far, laser combs in visible light wavelength have been known as an extremely
precise measure of dimensions. What
would happen if they move into the X-ray region? The advent of an X-ray free electron laser
(XFEL) may realize an X-ray frequency comb in the near future. Dr. S. M. Cavalettobe (Max-Planck-Institut
The use of X-ray free-electrons has enabled plenty of fascinating science, such as watching non-equilibrium excited-state dynamics in complexes of 3d transition metals. Scientists at LCLS, Stanford have performed femtosecond resolution X-ray fluorescence spectroscopy, with its sensitivity to spin state, elucidating the spin crossover dynamics of [Fe(2, 2ˈ-bipyridine)3]2+ on photoinduced metal-to-ligand charge transfer excitation. For more information, see the paper, "Tracking excited-state charge and spin dynamics in iron coordination complexes", W. Zhang et al., Nature, 509, 345 (2014).
K. Binnemans (KU Leuven,
An interesting and useful tutorial on X-ray analytical methods for newcomers is now available in the Materials Today Podcast. Dr. Ravi Yellepeddi (Thermo Fisher Scientific) explains the principle of X-ray fluorescence, recent progress in instruments, and the variety of applications in industry and research laboratories. The talk is around 30 min. Visit the following Web site,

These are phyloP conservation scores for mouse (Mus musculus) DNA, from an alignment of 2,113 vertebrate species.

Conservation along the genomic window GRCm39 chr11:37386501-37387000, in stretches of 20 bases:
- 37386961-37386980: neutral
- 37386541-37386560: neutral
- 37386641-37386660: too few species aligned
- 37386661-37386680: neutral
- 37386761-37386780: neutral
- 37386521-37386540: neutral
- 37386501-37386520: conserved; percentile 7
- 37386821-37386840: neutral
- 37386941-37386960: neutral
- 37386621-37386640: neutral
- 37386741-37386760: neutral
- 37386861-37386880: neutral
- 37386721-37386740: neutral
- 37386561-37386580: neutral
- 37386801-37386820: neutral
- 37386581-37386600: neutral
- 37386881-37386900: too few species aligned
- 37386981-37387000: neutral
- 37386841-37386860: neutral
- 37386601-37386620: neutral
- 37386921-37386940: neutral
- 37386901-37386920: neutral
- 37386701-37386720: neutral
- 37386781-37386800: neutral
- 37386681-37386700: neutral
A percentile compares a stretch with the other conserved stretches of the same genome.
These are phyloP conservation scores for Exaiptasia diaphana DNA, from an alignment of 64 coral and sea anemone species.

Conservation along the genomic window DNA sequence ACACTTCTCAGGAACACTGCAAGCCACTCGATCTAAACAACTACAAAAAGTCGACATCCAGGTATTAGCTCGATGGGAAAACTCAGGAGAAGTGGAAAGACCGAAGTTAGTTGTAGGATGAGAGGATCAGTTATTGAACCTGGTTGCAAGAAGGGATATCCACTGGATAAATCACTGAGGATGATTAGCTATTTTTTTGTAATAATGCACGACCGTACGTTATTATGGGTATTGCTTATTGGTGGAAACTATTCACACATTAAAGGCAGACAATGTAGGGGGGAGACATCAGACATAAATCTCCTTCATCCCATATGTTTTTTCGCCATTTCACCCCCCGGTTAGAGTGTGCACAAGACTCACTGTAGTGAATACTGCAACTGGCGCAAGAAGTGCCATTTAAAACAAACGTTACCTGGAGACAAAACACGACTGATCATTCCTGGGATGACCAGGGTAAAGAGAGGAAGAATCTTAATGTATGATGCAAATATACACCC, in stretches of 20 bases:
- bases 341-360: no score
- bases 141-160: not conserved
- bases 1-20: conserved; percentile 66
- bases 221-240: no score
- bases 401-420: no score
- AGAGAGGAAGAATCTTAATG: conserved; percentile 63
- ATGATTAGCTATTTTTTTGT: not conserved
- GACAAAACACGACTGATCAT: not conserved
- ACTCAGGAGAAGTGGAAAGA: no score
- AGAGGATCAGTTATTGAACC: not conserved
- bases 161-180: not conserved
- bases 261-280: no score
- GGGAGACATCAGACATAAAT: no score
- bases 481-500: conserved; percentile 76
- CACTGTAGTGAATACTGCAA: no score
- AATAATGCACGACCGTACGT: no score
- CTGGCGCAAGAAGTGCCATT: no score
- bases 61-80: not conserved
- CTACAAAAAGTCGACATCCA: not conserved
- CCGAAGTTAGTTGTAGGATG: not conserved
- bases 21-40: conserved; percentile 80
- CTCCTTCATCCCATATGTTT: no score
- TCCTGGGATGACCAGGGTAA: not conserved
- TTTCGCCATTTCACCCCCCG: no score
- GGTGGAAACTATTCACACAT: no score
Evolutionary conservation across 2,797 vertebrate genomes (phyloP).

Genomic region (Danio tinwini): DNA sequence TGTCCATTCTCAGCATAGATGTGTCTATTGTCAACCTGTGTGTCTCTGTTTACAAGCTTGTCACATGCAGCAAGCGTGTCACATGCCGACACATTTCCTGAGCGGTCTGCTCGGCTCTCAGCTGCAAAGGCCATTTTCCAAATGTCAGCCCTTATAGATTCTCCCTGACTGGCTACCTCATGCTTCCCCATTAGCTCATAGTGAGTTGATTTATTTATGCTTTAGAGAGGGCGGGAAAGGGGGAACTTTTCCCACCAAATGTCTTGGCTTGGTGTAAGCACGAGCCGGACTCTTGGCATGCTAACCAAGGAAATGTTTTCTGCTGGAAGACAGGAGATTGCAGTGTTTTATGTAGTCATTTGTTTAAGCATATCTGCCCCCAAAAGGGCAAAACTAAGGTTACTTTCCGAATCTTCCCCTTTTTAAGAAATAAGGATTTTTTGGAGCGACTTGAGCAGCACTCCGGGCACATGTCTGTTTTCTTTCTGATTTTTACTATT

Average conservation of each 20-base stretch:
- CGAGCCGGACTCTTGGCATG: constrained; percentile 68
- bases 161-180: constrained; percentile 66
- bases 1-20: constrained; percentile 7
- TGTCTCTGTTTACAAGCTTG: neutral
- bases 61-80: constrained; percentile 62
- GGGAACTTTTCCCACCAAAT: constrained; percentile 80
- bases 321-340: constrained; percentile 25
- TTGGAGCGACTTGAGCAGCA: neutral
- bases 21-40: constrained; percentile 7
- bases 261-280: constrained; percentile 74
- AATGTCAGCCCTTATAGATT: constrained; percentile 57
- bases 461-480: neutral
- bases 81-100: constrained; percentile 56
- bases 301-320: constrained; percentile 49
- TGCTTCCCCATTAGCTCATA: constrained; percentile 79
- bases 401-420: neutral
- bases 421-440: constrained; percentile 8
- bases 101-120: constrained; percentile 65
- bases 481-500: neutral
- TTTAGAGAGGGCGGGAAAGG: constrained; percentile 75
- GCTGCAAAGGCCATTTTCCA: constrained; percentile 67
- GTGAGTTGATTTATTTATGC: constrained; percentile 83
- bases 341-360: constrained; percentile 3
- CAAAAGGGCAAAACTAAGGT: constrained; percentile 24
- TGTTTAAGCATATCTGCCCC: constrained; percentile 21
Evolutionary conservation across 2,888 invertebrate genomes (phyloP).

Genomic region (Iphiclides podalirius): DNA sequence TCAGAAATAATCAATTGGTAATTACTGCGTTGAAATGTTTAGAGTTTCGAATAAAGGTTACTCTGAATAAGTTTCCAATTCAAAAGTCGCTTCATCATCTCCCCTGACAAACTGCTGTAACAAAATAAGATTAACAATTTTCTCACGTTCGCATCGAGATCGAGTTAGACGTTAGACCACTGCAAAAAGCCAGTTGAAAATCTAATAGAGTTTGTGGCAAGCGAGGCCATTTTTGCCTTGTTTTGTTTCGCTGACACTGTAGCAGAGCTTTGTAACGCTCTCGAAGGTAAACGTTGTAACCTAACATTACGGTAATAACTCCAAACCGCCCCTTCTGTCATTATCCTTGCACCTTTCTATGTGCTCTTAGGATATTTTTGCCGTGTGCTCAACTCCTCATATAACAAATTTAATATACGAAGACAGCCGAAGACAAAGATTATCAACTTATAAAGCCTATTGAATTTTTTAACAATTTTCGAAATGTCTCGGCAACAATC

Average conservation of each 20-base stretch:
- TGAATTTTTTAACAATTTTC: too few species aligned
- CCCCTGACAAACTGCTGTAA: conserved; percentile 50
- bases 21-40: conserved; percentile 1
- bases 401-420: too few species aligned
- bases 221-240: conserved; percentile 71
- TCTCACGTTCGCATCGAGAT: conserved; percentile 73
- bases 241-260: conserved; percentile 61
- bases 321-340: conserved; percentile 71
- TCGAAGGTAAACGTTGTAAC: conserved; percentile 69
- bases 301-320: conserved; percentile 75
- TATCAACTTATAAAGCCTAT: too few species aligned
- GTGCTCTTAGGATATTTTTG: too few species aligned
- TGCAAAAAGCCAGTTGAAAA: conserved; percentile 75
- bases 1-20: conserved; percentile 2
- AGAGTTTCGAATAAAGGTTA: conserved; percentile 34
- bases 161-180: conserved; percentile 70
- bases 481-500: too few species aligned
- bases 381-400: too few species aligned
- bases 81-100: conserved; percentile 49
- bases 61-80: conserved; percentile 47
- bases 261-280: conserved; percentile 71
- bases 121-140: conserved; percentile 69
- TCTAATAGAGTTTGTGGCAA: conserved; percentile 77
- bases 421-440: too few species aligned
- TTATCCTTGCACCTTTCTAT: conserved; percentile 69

application of confocal micro-X-ray fluorescence has been reported by Dr. Tianxi
Union of Crystallography (IUCr) has announced that Professors A. Janner and T. W.
J. M. Janssen (both from the Institute for Theoretical Physics, University of
Nijmegen, The Netherlands) have been awarded the tenth Ewald prize for the
development of superspace crystallography and its application to the analysis
of aperiodic crystals. The presentation
of the Ewald Prize will be made during the Montreal Congress Opening Ceremony
on 5 August 2014. The Ewald prize
consists of a medal, a certificate and an award of USD 30,000. Former recipients are E. Dodson (UK), C.
Giacovazzo (Italy), G. M. Sheldric (Germany) in 2011, D. Sayre (
recipient of the 8th Asada Award, which is presented by the Discussion Group of
the plenary session of the 63rd Annual Denver X-Ray Conference, three
awards were presented. The 2013 Barrett
Award was presented to Vaclav Petricek of the Institute of Physics, Academy of
Sciences of the Czech Republic, Praha, Czech Republic, for developing the
theory of incommensurate/modulated/composite crystal structures and its
implementation in the computing system Jana2006 (the most widely-used system
for solving and refining aperiodic structures), and for making possible the
correct archival of such structures in the Powder Diffraction FileTM". The 2013 Jenkins Award was presented to Rene
Van Grieken of the